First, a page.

patients Stories

Jane's Story

(We have used an alternative name in this story for reasons of patient confidentiality)

My cancer journey began in December 2002, when I experienced a bout of sharp pain on my right side. It lasted about a week, with the pain weakening towards the end. I assumed it was gall stones, but went to my GP who referred me for an ultrasound scan. I had this in January 2003, by which time the pain had gone, and they could see nothing unusual. Later that year I had the same pains again, so had another ultrasound, which again showed nothing unusual, except that compared to the previous scan, my spleen was enlarged.

The significance of this meant nothing to me, but clearly it set off alarm bells for the doctors. I was sent for blood tests, which were normal, except that my paraproteins were high. This got me referred to a haematologist, who sent me for a CT scan and a full skeletal survey. This was when things started to get scary. I had a follow-up appointment arranged for a few weeks time, but I received a letter calling me back early. We knew something was not right. Luckily we were concerned enough that my husband came with me to the appointment. That was the day where our world changed. We were told that they had found multiple lesions on my liver and lungs, and asked if I had found any lumps anywhere else? I said no, but they had a check of my breasts. Clearly they thought that these lesions were secondary cancers. I was completely shell shocked. I was feeling perfectly well, had no symptoms, and was being sent for a liver biopsy! All I could think of was my two children who were 5 and 7 at the time. Were they going to lose their mum?

I had the liver biopsy, along with a bone scan (negative), and blood tests including tumour markers (all normal), and got the results two weeks later. That was the longest, most emotional 2 weeks of my life. When we got the results, we couldn’t believe it. A haemangioma, but with no evidence of malignancy. We were so happy, and somewhat confused that I was also being referred to an oncologist.

My CT scan was reviewed, and a possible lesion in my breast was spotted, and so the emotional rollercoaster continued. I had a mammogram. All clear. I had an MRI of the liver. The multiple lesions showed up and were thought not to be typical haemangiomas. The doctors were clearly baffled. And I was just about keeping my head above water emotionally.

We asked if there was any scan that would categorically tell me if I had cancer. A PET scan was arranged, which we organised privately to speed things up. My oncologist was at the hospital when I had it done, and rang me to say there had been no uptake of the sugar, so no evidence of malignancy. Phew! I could breathe again. Until after the weekend, when she rang my husband to say that after closer inspection, of the scans, there was low-grade uptake in the liver, but they weren’t sure what that meant, so still inconclusive.

These mixed messages were doing my head in. We asked if there was a liver specialist who might be able to help. So all the information was sent to a liver radiologist in Leeds. He came back with a possible diagnosis of haemangioendothelioma. This was confirmed after another biopsy, and I was referred to the Royal Marsden, under Professor Judson, a sarcoma specialist, who is familiar with this very rare cancer. I was told that this cancer is extremely rare, and as a result, little is known about how it behaves, or how to treat it. But it can be very malignant or benign. I was hoping for the benign end of the spectrum.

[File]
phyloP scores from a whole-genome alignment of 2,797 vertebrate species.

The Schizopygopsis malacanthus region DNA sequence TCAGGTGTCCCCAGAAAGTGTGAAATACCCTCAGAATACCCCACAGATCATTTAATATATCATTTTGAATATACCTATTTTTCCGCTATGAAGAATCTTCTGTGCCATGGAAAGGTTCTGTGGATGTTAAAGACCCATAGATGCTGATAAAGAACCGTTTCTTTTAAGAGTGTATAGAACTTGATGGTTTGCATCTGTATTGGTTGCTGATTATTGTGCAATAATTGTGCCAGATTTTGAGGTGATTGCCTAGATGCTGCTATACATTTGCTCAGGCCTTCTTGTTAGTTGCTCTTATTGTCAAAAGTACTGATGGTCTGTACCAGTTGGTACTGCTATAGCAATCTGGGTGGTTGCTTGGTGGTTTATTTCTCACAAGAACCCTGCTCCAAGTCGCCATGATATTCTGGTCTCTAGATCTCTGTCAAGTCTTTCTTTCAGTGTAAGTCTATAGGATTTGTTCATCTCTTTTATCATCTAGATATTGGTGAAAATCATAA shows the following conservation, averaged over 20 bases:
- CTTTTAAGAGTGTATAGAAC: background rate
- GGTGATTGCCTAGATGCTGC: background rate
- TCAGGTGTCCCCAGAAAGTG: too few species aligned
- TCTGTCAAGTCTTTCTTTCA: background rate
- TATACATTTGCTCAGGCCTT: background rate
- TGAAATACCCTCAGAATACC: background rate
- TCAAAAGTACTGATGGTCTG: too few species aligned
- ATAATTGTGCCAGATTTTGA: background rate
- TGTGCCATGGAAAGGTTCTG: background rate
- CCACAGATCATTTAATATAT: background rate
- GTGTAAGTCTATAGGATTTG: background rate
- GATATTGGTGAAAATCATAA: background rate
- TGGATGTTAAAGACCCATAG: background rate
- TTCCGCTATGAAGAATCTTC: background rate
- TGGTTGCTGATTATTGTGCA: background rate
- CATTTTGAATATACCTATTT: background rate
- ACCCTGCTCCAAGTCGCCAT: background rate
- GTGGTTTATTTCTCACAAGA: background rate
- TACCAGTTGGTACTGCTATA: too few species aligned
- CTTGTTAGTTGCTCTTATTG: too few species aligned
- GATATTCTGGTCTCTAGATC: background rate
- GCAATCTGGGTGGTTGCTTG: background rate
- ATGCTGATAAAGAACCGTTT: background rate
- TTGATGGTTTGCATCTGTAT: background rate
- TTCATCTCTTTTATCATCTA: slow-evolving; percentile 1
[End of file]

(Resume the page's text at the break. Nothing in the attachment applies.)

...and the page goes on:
It had taken 6 months to come to this diagnosis, and once I had that information, I went into depression. I had no symptoms of the cancer, but I was a wreck emotionally, due to the yoyo-ing of emotions as the doctors tried to diagnose something they had never seen before. I ended up on anti-depressants, sleeping pills, having counselling, and losing a lot of weight.

I had another CT scan, and this showed no progression of the disease. These scans were repeated every 3 months for about 2 years, each time showing no progression. I still dreaded the appointments, and quickly learnt to request particular doctors who knew about this cancer, as being told by one doctor that he had just done a google search to look it up didn’t fill me with confidence! It took me about 2 years to wean myself off the anti-depressants, and to get back on an even keel.

It is now 10 years since I was diagnosed, and I have gradually extended the time between scans, to 6 monthly, and now to annually. I have switched to mostly MRI scans plus chest X-ray, to reduce the radiation I’m exposed to. I still get incredibly nervous before the scan results day, because I know that this cancer is unpredictable, and can become more aggressive. I still worry about twinges and any aches and pains I have, but I try to live my life normally, and treasure my family and friends, who all helped to get me through those dark days.

I discovered the EHE Facebook group a couple of years ago, and it is reassuring to communicate with people who know what you are experiencing, and its great to share information about this rare cancer, and to support each other. It can also be scary, hearing other people’s stories, but I feel that I can’t bury my head in the sand. I need to know about this thing I have in my body. I guess though that that is the hardest part for me, knowing that this cancer is in me, living, and may become aggressive at any time. I call it my ‘ticking time bomb’. I can only pray it goes on ticking, very slowly.